As expected, Fannie Mae and Freddie Mac announced an increase in conforming loan limits for 2019, increasing the borrowing power of home buyers, particularly first-time home buyers.
Why Conforming Loans are Important
Fannie Mae and Freddie Mac (the agencies) were initially organized to provide greater liquidity in the mortgage market. They do this by purchasing loans made by lenders (including banks and other institutions) and then borrowing money by selling bonds, which are backed by the mortgages in a pool. They use the money raised by selling bonds to buy more mortgages, and the cycle starts all over.
The nationwide limit will be $484,350, a 6.9 percent increase from 2018, and the high-balance conforming loan limit will be $726,525.
However, they are also backed by the U.S. government, meaning that if the market collapses and the investors lose money, the government will step in and cover some of the losses.
This makes investors feel warm and fuzzy, and also makes them more likely to invest at lower investment yields, which are passed on to consumers as lower interest rates. As a rule, then, conforming loans are less expensive, allow higher loan-to-value ratios and are easier to qualify for than non-conforming loans.
Conforming Loan Limit History and Background
Today, the agencies purchase most of the mortgages made in the United States. When your bank, credit union or mortgage company makes a loan, it must conform to the underwriting criteria the agencies set forth for loans they are willing to purchase – thus the “conforming” loan.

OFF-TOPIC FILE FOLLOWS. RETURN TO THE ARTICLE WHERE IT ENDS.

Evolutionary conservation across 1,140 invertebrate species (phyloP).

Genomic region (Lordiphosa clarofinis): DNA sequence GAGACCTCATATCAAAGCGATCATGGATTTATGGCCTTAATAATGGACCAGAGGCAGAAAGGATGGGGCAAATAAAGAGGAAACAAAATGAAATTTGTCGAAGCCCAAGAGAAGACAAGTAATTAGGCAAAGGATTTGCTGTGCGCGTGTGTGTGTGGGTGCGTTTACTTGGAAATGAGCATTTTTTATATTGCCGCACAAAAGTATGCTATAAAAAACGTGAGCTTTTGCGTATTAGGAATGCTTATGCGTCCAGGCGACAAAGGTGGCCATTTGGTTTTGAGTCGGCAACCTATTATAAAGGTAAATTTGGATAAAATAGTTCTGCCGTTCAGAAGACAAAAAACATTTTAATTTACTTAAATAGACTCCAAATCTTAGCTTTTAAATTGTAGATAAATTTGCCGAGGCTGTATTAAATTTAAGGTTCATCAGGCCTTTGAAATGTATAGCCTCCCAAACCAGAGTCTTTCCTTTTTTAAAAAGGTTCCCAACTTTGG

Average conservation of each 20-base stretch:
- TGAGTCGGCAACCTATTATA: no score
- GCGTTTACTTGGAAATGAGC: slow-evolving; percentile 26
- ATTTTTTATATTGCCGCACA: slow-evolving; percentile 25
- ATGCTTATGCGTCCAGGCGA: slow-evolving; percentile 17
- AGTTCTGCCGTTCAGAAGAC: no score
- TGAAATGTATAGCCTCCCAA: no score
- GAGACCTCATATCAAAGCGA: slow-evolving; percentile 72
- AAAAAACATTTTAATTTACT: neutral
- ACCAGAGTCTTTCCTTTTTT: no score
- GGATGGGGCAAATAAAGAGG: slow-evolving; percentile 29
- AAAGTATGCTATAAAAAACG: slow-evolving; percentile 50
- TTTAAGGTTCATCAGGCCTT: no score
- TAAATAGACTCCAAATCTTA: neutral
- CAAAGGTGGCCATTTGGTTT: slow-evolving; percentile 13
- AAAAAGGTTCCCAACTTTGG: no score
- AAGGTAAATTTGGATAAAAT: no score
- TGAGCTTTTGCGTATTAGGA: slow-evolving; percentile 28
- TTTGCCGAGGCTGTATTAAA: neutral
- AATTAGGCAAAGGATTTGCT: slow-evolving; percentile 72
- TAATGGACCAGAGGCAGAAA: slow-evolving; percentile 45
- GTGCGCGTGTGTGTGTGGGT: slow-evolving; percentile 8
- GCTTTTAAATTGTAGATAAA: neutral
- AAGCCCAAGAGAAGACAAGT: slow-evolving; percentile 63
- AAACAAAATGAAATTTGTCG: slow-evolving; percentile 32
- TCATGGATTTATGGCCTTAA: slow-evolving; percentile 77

One of these criteria has to do with the size of the loan. Each year the agencies publish the maximum loan amount that they are willing to purchase. Each year the limits have been raised to reflect increases in home prices. In 1980, the conforming loan limit was $93,750, and in 2018 it was $453,100, so we’ve come a long way. The conforming loan limit was always a nationwide standard, until 2008.
In 2008, non-agency lending collapsed, and the agencies realized that they would need to step up to facilitate lending in high-cost areas of the country. A second tier was developed, known as the high-balance conforming loan limit. This limit is set to 125 percent of the median home price of a county, but never more than a nationwide limit. In 2018, that limit was $679,650.
New Conforming Loan Limits for 2019
On November 27, 2018, the agencies announced the new conforming loan limits for 2019. The nationwide limit will be $484,350, a 6.9 percent increase from 2018, and the high-balance conforming loan limit will be $726,525. If your county qualifies for high-balance limits, you can find out what the new high-balance limit is by visiting Fanniemae.com, and then clicking on “Loan Limit Lookup Table.” Please note this is a Microsoft Excel table, and you’ll need that installed on your computer to read it.
Lenders generally begin accepting loan applications at the new conforming loan limit by December 1 of the preceding year, so if you have been turned down recently because you just missed the conforming loan cutoff, call your lender again now!